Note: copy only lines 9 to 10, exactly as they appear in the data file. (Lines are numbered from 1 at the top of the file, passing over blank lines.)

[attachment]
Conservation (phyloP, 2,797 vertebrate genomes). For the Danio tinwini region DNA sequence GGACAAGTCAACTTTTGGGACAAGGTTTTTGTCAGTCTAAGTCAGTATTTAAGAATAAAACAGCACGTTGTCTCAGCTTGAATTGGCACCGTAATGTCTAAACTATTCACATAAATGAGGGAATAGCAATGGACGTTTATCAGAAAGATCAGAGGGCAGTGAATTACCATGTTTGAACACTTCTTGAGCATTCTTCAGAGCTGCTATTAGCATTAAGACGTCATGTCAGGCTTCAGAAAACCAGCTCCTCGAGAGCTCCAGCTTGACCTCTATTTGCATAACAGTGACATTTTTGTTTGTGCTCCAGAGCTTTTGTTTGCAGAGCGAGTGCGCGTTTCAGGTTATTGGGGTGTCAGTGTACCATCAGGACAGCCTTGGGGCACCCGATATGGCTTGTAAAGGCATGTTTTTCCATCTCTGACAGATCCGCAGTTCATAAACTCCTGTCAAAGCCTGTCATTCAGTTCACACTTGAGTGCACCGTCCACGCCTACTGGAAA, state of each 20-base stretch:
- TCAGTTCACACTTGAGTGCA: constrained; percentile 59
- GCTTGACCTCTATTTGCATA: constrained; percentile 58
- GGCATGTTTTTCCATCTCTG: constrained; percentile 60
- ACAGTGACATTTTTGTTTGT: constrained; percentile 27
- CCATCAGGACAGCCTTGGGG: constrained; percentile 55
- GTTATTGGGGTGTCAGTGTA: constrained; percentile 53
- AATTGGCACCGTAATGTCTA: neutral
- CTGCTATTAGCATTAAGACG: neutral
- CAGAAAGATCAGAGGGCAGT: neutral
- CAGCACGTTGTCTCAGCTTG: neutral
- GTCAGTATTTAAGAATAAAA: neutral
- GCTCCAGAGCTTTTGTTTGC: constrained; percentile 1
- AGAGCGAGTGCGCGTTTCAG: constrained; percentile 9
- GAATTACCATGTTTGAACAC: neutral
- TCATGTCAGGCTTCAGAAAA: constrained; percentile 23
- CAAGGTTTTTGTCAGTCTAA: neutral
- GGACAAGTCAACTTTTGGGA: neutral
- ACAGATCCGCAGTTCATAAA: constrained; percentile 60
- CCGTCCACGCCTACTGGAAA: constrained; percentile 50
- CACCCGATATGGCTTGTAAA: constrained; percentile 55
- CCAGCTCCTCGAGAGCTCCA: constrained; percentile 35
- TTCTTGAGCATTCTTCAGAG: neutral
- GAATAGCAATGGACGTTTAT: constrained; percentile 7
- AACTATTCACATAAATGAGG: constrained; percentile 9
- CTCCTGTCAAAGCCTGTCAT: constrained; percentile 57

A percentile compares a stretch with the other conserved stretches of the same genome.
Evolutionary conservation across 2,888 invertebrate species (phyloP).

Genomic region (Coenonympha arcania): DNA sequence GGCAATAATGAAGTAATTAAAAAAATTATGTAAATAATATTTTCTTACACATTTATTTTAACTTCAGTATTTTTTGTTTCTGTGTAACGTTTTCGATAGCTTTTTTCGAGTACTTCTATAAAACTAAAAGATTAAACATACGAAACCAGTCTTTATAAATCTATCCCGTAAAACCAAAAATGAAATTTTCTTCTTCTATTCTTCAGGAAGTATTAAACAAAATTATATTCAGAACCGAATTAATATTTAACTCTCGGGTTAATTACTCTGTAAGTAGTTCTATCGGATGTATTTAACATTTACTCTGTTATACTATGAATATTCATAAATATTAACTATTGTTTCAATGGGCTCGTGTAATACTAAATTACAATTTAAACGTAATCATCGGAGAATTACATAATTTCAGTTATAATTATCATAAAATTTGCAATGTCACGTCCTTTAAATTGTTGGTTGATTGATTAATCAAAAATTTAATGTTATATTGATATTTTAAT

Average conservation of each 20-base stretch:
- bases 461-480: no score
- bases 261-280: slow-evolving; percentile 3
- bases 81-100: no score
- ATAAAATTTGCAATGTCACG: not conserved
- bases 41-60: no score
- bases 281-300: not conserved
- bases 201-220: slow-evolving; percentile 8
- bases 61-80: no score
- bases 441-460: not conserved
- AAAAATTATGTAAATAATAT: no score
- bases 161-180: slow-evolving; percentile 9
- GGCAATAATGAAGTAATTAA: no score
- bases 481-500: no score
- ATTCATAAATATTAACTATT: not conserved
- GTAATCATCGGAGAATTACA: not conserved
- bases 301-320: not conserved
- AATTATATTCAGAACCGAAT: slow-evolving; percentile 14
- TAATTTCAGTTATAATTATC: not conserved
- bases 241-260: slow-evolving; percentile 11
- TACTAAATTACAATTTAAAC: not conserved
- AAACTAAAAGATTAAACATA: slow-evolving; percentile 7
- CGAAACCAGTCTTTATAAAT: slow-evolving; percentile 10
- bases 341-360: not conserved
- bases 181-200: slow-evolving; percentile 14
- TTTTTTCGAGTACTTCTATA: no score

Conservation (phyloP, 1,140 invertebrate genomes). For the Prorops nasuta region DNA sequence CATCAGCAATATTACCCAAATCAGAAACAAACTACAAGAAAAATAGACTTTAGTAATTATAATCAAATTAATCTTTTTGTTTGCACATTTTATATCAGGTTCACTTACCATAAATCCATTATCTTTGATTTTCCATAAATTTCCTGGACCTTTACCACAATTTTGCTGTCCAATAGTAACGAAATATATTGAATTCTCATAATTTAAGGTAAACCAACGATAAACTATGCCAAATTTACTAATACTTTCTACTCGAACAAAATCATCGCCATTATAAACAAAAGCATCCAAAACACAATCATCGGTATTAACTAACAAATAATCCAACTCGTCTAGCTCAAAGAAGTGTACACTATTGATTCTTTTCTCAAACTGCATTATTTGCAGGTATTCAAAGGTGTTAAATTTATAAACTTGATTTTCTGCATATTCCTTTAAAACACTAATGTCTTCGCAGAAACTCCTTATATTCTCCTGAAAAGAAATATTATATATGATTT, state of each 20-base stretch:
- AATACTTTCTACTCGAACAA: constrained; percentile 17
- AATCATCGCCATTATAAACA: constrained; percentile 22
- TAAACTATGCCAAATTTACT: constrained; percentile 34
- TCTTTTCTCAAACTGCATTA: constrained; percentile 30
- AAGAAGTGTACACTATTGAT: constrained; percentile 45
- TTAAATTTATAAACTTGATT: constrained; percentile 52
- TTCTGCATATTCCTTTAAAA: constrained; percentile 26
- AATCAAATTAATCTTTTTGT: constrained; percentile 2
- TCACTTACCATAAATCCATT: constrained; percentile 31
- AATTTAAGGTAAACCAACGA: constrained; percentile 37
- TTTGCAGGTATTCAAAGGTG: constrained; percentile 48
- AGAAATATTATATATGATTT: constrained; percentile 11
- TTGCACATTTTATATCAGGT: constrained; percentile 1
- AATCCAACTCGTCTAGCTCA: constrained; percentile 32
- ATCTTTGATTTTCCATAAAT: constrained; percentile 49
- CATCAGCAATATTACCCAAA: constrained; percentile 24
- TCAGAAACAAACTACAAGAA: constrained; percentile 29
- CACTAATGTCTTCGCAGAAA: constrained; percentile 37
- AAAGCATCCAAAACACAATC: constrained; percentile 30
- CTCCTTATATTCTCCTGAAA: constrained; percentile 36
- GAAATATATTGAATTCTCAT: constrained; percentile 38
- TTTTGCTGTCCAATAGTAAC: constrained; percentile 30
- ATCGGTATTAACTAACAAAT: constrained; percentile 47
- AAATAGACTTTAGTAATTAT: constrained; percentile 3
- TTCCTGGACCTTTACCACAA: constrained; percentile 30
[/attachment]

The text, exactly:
- CTGCTATTAGCATTAAGACG: neutral
- CAGAAAGATCAGAGGGCAGT: neutral